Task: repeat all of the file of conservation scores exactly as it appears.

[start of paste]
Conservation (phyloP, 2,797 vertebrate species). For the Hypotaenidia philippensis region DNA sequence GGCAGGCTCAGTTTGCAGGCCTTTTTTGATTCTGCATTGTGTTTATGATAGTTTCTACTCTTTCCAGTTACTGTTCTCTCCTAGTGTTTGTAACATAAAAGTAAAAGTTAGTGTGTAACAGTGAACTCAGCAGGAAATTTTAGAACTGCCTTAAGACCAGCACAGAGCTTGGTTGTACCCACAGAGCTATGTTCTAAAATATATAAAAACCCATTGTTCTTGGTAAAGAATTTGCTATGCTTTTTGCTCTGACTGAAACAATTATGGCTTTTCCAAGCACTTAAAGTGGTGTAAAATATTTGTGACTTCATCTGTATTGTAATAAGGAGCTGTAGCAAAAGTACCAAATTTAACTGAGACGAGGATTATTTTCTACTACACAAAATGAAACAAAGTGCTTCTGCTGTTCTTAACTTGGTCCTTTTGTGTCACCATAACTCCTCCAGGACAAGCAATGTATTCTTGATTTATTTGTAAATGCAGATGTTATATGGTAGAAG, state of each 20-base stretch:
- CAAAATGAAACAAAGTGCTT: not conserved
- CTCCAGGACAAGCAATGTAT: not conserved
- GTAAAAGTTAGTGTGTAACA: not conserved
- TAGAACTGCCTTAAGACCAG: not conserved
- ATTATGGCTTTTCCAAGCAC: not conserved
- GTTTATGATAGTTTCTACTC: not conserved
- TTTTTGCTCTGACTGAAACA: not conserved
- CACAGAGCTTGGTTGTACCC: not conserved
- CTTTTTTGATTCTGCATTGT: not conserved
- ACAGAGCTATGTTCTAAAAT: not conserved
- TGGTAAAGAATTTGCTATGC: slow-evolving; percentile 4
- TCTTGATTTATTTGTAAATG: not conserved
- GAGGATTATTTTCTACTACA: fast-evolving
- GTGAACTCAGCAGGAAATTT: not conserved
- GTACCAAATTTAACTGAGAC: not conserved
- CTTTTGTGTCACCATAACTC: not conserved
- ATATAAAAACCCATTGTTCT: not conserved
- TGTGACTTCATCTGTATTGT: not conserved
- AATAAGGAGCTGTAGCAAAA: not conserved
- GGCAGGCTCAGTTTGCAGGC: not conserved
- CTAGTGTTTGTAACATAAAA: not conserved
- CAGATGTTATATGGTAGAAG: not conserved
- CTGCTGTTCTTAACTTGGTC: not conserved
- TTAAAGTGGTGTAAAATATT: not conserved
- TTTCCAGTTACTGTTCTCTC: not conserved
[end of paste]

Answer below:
Conservation (phyloP, 2,797 vertebrate species). For the Hypotaenidia philippensis region DNA sequence GGCAGGCTCAGTTTGCAGGCCTTTTTTGATTCTGCATTGTGTTTATGATAGTTTCTACTCTTTCCAGTTACTGTTCTCTCCTAGTGTTTGTAACATAAAAGTAAAAGTTAGTGTGTAACAGTGAACTCAGCAGGAAATTTTAGAACTGCCTTAAGACCAGCACAGAGCTTGGTTGTACCCACAGAGCTATGTTCTAAAATATATAAAAACCCATTGTTCTTGGTAAAGAATTTGCTATGCTTTTTGCTCTGACTGAAACAATTATGGCTTTTCCAAGCACTTAAAGTGGTGTAAAATATTTGTGACTTCATCTGTATTGTAATAAGGAGCTGTAGCAAAAGTACCAAATTTAACTGAGACGAGGATTATTTTCTACTACACAAAATGAAACAAAGTGCTTCTGCTGTTCTTAACTTGGTCCTTTTGTGTCACCATAACTCCTCCAGGACAAGCAATGTATTCTTGATTTATTTGTAAATGCAGATGTTATATGGTAGAAG, state of each 20-base stretch:
- CAAAATGAAACAAAGTGCTT: not conserved
- CTCCAGGACAAGCAATGTAT: not conserved
- GTAAAAGTTAGTGTGTAACA: not conserved
- TAGAACTGCCTTAAGACCAG: not conserved
- ATTATGGCTTTTCCAAGCAC: not conserved
- GTTTATGATAGTTTCTACTC: not conserved
- TTTTTGCTCTGACTGAAACA: not conserved
- CACAGAGCTTGGTTGTACCC: not conserved
- CTTTTTTGATTCTGCATTGT: not conserved
- ACAGAGCTATGTTCTAAAAT: not conserved
- TGGTAAAGAATTTGCTATGC: slow-evolving; percentile 4
- TCTTGATTTATTTGTAAATG: not conserved
- GAGGATTATTTTCTACTACA: fast-evolving
- GTGAACTCAGCAGGAAATTT: not conserved
- GTACCAAATTTAACTGAGAC: not conserved
- CTTTTGTGTCACCATAACTC: not conserved
- ATATAAAAACCCATTGTTCT: not conserved
- TGTGACTTCATCTGTATTGT: not conserved
- AATAAGGAGCTGTAGCAAAA: not conserved
- GGCAGGCTCAGTTTGCAGGC: not conserved
- CTAGTGTTTGTAACATAAAA: not conserved
- CAGATGTTATATGGTAGAAG: not conserved
- CTGCTGTTCTTAACTTGGTC: not conserved
- TTAAAGTGGTGTAAAATATT: not conserved
- TTTCCAGTTACTGTTCTCTC: not conserved